When the final crisis for physical action arrived, Mr. Lynch was among the first to offer his services. In July, 1775, he accepted of the commission of captain, and repaired to Newbern, North Carolina, where he unfurled the star spangled banner, and in a few weeks enlisted the number of men required for his company. His father objected to his acceptance of so low a commission, to whom his affectionate son modestly replied, "My present command is fully equal to my experience;" a reply worthy of the consideration of every young person who desires to build his fame upon a substantial basis. If a man is suddenly placed upon a towering eminence to which he is unaccustomed, the nerves of his brain must be unusually strong if he does not grow dizzy, tremble, totter, and fall. If he ascends gradually, and pauses at the different points of altitude, he may reach the loftiest spire, preserve his equilibrium and be safe. Sudden elevations are uniformly dangerous. On his way to Charleston with his men, Captain Lynch was prostrated by the bilious fever, brought on by the fatigues and exposures of his new mode of life. From this attack he never entirely recovered. Towards the close of the year he so far regained his health as to be able to join his regiment. Soon after, he received intelligence of the dangerous illness of his father, then a member of Congress at Philadelphia. He immediately applied to Colonel Gadsden, his commanding officer, for permission to visit him, which was peremptorily refused, on the ground that the necessity for his services in the army was paramount to all private considerations. This difficulty was unexpectedly removed by his election to Congress, as the successor of his father, by an unanimous vote of the assembly of his state. He received the information with deep emotions of diffidence and gratitude. He promptly repairer to his new and dignified station, and took his seat in the Congress of 1776, composed of sages and statesmen whose combined talents and wisdom have no parallel in ancient or modern history. On his arrival at Philadelphia he found his father partially relieved from his paralytic affection, and in August he attempted to return to South Carolina, but only reached Annapolis, where he expired in the arms of his son who was soon to follow him.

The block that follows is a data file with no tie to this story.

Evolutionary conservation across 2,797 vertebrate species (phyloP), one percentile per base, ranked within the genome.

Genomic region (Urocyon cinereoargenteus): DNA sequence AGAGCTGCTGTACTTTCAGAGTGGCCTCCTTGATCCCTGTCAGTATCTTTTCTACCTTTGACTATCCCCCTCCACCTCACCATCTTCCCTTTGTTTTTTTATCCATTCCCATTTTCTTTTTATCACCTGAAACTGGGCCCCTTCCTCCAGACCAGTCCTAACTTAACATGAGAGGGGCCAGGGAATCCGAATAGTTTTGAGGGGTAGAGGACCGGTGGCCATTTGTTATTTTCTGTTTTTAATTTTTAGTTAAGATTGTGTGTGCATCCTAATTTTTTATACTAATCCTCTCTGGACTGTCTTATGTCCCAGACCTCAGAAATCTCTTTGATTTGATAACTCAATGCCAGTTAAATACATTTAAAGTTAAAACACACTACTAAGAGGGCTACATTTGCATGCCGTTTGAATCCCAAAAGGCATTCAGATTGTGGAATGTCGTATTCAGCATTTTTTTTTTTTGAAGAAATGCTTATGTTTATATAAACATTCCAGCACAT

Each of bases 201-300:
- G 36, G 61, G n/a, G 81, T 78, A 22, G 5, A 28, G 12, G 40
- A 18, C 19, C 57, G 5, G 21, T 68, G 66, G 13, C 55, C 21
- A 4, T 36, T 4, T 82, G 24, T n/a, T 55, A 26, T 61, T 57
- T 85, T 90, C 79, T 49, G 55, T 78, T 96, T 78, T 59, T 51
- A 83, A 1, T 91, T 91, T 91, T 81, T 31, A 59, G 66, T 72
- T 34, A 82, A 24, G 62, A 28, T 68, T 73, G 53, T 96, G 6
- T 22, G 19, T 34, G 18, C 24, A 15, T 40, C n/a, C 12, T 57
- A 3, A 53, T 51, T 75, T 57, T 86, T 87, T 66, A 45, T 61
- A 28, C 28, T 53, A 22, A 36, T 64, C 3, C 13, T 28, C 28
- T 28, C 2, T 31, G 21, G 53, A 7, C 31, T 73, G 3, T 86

On his entrance in the national legislature, Captain Lynch became a bold and eloquent advocate of the Declaration of Independence, and gained the reputation of being an able statesman and a firm patriot. He most cheerfully and fearlessly affixed his name to the charter of our rights, and did all in his power, and more than his feeble state of health warranted, to promote the glorious cause of FREEDOM. He was finally compelled to yield to increasing disease, and relinquish his public duties. 'Medical skill proved unavailing, and by the advice of his physicians he undertook a voyage to Europe, a change of climate being the only thing that promised him relief. Near the close of the year 1779, himself and lady sailed with Captain Morgan, whose vessel was never heard from after she had been a few days at sea. The last account of the unfortunate ship was from a Frenchman, who left her from some cause unknown and went on board of another, shortly after which a violent tempest arose and unquestionably sent her, with all on board, to the bottom of the ocean.